26,828
    Austin TX
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    Brian Crall
    When I rebuilt my engine I put the old clutch back in.
     
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  23. Dr Tommy Cosgrove

    Dr Tommy Cosgrove Two Time F1 World Champ
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    May 4, 2001
    29,405
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    Tommy
    I remember you telling us that.


    I have every reason to believe mine I was the original when I replaced it after 30+ years and about 120,000.

    It didn't need it after seeing it. I was just to a point where I thought a new disc wasnt a bad idea while it was in the shop since it was so old.

    I should have left it alone.
     
  24. mike996

    mike996 F1 Veteran

    Jun 14, 2008
    5,346
    TX//Mexico/UK
    Full Name:
    Mike 996
    The Ferrari method, as depicted in the owners manual sets the tension and is extremely easy, taking advantage of the design of the tensioner to automatically adjust the tension before locking down the bolt. If you are going to manually set the tension, you have a better chance of getting it wrong. However on the good side if you choose to do that (manual setting) you can remove the spring from the tensioners and save all that excess weight! ;)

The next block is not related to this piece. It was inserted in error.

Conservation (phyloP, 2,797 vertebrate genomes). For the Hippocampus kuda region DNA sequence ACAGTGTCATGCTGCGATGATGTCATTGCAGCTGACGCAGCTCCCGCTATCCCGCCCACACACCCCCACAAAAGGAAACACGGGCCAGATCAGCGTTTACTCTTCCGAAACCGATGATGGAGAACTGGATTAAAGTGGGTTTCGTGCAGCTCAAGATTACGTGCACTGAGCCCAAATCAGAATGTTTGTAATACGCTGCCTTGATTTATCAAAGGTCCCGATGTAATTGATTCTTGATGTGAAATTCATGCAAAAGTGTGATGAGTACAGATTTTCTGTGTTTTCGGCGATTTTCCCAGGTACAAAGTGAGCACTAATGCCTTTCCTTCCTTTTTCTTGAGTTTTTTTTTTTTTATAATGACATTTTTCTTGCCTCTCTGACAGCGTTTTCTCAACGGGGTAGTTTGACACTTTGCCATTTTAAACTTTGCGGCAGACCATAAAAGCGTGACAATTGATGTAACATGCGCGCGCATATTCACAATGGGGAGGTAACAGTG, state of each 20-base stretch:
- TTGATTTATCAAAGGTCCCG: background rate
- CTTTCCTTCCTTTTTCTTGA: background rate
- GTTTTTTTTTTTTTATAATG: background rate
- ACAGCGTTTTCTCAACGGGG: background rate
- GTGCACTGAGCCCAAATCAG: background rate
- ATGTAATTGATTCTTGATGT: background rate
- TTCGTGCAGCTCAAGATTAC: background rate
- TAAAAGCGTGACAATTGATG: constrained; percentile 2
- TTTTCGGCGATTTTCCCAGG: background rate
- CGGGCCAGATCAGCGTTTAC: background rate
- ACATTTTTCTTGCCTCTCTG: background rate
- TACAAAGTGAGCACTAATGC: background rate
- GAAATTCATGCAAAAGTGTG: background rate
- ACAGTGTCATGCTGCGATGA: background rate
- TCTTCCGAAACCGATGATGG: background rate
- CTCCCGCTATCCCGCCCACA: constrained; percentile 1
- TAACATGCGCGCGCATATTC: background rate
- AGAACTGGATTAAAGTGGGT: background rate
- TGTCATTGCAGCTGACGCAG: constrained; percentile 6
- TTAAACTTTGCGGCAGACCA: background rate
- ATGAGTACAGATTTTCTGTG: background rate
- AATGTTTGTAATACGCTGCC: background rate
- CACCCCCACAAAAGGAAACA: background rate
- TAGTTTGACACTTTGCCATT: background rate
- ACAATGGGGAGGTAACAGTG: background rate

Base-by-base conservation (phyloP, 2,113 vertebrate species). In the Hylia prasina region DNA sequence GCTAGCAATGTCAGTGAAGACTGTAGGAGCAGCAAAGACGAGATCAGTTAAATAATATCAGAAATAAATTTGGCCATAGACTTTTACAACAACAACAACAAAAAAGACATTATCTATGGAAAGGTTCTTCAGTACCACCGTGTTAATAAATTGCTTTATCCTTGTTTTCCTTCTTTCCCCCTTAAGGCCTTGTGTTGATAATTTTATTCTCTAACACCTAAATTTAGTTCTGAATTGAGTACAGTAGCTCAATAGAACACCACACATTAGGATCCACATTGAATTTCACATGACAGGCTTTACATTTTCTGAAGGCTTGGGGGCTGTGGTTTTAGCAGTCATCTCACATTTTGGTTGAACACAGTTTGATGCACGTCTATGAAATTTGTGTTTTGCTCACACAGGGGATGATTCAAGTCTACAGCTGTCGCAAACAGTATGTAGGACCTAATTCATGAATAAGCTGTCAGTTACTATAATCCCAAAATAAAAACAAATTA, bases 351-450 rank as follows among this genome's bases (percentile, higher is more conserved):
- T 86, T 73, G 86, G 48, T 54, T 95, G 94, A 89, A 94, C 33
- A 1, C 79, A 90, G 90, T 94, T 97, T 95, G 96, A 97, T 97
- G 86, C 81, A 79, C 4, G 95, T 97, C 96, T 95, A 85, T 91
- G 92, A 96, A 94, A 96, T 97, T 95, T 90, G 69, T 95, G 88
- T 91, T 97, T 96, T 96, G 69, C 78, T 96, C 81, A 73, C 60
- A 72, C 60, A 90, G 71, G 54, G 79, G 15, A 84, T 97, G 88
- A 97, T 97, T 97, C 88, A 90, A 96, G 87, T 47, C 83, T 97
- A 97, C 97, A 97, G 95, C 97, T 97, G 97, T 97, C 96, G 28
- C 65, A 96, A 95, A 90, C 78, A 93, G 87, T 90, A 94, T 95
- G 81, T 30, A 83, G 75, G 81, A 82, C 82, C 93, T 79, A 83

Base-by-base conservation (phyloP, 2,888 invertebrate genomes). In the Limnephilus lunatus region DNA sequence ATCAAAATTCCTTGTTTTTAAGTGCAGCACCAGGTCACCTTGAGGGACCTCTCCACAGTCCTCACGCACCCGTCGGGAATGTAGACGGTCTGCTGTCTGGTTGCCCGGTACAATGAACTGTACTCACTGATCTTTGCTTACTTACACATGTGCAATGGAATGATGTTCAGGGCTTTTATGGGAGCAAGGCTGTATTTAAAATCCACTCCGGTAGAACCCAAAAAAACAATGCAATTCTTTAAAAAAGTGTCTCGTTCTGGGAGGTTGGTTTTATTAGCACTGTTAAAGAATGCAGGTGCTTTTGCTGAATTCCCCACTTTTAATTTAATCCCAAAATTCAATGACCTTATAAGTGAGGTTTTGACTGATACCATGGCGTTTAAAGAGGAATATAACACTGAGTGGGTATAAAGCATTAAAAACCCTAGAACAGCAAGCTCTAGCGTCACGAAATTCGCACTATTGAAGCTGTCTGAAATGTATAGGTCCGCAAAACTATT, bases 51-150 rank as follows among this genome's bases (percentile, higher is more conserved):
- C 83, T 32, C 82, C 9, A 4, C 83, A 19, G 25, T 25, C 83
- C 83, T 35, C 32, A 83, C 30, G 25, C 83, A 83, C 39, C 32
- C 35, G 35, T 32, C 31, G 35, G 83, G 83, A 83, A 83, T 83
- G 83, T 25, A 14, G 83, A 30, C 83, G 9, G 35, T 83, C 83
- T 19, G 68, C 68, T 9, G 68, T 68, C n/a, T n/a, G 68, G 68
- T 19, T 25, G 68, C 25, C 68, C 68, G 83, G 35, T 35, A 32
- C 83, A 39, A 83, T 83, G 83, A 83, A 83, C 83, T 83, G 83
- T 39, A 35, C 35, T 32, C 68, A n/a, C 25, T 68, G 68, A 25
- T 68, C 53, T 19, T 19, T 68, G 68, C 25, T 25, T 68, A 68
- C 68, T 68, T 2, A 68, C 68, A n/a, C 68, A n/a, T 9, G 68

25. kiwiokie

    kiwiokie Formula Junior

    Aug 19, 2013
    746
    Tulsa, OK
    Understood. I just found that even having someone rotate the crank slowly the tensioner was only at maximum extension for a fraction of a second. I even put a dial gauge on it so I could better see the point of maximum extension but I am not sure it helped at all. Kind of like shooting skeet, if you fire when the skeet is in your sight you will miss it every time. You almost need to anticipate the peak and tighten right before. I was just surprised after measuring tolerances to .001mm that the belt tension process was so unscientific but maybe the tensioner compensates for being a little bit off on the static positioning? Was just interested if others had the same challenge.


    Sent from my iPad using FerrariChat